Overrides of medication-related clinical decision support alerts in outpatients

From Clinfowiki
Revision as of 22:49, 4 March 2015 by Mho2 (Talk | contribs)

(diff) ← Older revision | Latest revision (diff) | Newer revision → (diff)
Jump to: navigation, search

This is a review of the 2014 article by Nanji et al, Overrides of medication-related clinical decision support alerts in outpatients.[1]


A large incidence of alert overrides in a computerized provider order entry medication clinical decision support (CDS) prompted the authors to investigate the reason and appropriateness of the overrides. Both the electronic health record (EHR) and CDS were internally developed, and had ordering alerts for:


The incidence of CDS overrides was obtained from the EHR’s audit logs. The appropriateness of the overrides was determined based on criteria created by four clinicians: a physician, nurse, and two pharmacists. A sample of 600 alert overrides from a three-year time period was evaluated.


Over three years, out of 2,004,069 medication orders, 157483 CDS alerts were received and 82,889 (52.6%) of these alerts were overridden. 53% of the overrides were appropriate, and they were in the categories of patient allergy, drug-class, duplicate drug, and drug formulary. The inappropriate overrides were in the categories of renal recommendations, drug-drug interactions, and age-based recommendations. In a different study to check the incidence of delirium in cognitively impaired older adults, alerts were overridden by ICU staff to the point that "Alert Fatigue" occurred. The link to that study is "Clinical decision support system and incidence of delirium in cognitively impaired older adults transferred to intensive care".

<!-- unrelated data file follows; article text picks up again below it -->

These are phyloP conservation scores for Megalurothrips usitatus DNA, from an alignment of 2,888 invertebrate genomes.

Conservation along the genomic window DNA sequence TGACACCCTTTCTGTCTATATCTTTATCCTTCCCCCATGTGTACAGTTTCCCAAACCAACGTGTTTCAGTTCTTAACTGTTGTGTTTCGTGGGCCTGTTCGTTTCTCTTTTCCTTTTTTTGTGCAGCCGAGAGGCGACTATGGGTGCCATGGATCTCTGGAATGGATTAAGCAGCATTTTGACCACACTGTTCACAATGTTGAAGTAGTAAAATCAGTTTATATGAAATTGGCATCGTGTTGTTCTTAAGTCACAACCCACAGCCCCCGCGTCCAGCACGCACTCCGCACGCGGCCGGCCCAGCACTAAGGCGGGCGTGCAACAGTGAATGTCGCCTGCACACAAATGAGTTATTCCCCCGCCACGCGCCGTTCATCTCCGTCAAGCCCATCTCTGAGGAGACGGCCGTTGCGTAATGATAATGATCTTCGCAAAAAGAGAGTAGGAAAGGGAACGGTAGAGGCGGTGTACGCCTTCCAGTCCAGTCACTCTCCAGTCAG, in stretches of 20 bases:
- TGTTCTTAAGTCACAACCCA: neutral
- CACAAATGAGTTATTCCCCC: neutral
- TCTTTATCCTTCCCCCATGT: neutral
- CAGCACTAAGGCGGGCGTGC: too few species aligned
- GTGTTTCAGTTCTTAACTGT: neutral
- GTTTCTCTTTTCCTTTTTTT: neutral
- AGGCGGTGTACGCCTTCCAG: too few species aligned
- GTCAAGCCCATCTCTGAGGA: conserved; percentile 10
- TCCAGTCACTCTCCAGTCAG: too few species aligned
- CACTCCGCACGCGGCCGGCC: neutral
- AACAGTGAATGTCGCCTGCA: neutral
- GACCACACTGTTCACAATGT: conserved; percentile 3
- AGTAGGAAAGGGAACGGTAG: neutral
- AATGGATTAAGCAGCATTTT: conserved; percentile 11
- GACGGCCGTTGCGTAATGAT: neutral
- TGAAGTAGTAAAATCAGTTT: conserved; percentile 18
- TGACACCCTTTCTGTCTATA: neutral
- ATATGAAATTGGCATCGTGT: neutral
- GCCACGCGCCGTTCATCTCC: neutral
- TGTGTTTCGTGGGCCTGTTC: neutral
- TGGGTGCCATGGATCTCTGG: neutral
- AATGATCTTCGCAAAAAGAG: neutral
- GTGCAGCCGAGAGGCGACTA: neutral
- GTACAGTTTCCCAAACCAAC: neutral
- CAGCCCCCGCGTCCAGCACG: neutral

The authors concluded that the CDS needed to be evaluated to make it relevant and to decrease alert fatigue. They also surmised that education needed to be given to clinicians on the categories where the alert overrides were inappropriate. Also, a study done by Khan BA et al. contended that the interruptive alerts were best handled if presented to ICU nurses or allied health workers and not to the physicians. They also opined that added human intelligence along with the CDSS alerts would make a difference,rather than the CDSS alerts alone. Please check my article review: [1]


I found this article to be very informative as it quantified and classified the CDS alert overrides, which would result in a targeted modification of clinical decision support, and at the same time produce basis for intervention in the form of education for clinicians. It highlighted one of the benefits of an EHR: having audit logs that can be mined for research geared towards the improvement of the safety of healthcare delivery.


  1. 1.0 1.1 Nanji, K. C., Slight, S. P., Seger, D. L., Cho, I., Fiskio, J. M., Redden, L. M., . . . Bates, D. W. Overrides of medication-related clinical decision support alerts in outpatients. doi: 10.1136/amiajnl-2013-001813.t</http://jamia.oxfordjournals.org/content/21/3/487.short